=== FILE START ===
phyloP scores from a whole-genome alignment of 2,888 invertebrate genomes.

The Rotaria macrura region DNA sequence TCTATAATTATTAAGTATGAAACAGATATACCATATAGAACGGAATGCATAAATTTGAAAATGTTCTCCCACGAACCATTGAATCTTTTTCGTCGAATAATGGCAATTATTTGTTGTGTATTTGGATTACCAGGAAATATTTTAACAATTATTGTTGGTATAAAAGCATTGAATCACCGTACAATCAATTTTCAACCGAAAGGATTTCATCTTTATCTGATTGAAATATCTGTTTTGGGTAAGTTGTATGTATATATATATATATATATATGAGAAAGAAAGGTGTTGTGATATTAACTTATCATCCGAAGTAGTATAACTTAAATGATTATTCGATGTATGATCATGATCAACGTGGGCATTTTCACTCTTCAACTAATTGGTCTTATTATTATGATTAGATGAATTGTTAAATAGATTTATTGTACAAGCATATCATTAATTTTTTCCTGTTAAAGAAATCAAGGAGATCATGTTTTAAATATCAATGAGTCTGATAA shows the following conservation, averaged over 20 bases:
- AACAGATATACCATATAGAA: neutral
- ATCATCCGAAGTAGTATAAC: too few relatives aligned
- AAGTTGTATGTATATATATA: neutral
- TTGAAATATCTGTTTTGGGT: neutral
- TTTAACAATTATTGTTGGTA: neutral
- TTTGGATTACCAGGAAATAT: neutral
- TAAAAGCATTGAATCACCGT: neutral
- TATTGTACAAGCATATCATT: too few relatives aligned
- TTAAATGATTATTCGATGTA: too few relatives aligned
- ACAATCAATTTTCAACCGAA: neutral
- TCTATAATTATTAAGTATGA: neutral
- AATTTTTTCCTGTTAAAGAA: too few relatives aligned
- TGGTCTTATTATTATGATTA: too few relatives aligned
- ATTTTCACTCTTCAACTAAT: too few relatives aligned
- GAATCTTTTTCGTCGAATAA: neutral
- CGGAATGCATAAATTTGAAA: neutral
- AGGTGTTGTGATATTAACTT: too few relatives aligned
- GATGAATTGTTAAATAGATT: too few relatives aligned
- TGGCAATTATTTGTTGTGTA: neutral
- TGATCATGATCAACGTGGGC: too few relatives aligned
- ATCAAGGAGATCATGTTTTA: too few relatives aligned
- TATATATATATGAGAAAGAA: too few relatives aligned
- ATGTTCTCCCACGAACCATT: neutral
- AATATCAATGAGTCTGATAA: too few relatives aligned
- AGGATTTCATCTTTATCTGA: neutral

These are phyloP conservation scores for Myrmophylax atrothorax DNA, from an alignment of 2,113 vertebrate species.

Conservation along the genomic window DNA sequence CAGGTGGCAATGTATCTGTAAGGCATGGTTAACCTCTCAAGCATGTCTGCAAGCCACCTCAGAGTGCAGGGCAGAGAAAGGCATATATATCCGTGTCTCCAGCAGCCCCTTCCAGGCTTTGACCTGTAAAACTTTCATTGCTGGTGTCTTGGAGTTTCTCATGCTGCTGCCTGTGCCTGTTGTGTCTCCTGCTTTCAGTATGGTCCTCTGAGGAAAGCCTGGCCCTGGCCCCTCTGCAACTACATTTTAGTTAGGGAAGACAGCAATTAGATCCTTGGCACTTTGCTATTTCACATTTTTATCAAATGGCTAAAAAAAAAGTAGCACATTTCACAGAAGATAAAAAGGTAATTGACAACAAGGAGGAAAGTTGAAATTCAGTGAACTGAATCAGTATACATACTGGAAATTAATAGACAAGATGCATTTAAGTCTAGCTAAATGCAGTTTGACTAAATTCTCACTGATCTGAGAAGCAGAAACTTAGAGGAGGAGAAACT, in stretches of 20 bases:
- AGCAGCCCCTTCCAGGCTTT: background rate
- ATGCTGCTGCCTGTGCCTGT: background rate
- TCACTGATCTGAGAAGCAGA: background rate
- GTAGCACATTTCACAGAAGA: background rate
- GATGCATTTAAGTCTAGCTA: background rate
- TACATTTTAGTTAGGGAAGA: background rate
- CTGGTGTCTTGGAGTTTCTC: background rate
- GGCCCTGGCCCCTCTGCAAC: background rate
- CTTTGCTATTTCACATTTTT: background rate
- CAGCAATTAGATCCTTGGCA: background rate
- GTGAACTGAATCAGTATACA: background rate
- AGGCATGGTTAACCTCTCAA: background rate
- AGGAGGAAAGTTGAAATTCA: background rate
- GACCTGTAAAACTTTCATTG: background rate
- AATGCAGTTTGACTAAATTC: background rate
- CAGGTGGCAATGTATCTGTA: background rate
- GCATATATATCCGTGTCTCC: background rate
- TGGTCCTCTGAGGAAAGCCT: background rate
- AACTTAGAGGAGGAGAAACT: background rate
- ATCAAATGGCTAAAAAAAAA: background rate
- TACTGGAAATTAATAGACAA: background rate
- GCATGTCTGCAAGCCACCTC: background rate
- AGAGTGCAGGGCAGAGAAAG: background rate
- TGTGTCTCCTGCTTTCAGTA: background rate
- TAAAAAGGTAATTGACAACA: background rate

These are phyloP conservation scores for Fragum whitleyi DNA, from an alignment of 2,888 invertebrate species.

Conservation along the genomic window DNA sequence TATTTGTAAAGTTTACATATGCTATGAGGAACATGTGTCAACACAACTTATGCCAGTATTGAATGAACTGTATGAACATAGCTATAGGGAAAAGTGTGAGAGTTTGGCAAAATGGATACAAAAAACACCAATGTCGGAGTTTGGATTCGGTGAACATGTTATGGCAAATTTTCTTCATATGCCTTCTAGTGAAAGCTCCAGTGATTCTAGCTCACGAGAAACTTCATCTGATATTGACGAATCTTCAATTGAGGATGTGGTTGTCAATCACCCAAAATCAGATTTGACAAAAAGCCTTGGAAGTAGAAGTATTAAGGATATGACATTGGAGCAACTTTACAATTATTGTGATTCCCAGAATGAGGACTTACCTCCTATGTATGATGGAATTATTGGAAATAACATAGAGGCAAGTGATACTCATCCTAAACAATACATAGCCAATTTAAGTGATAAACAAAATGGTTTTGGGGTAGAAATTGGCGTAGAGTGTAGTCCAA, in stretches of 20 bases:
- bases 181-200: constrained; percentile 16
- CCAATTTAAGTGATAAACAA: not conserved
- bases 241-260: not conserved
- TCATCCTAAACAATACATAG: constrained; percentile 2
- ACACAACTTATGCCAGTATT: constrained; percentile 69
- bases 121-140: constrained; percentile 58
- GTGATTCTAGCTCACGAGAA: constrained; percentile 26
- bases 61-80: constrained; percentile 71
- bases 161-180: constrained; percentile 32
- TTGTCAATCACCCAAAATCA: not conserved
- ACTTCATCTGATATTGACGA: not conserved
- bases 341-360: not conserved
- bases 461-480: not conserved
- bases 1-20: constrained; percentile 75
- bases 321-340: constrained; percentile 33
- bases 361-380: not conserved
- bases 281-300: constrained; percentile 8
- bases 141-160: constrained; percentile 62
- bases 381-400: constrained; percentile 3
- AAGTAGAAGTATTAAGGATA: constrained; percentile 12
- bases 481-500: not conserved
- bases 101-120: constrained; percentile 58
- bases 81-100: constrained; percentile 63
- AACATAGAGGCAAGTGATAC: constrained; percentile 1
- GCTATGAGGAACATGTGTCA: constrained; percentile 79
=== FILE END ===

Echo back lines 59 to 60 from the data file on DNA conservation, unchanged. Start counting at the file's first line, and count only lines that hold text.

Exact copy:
- bases 241-260: not conserved
- TCATCCTAAACAATACATAG: constrained; percentile 2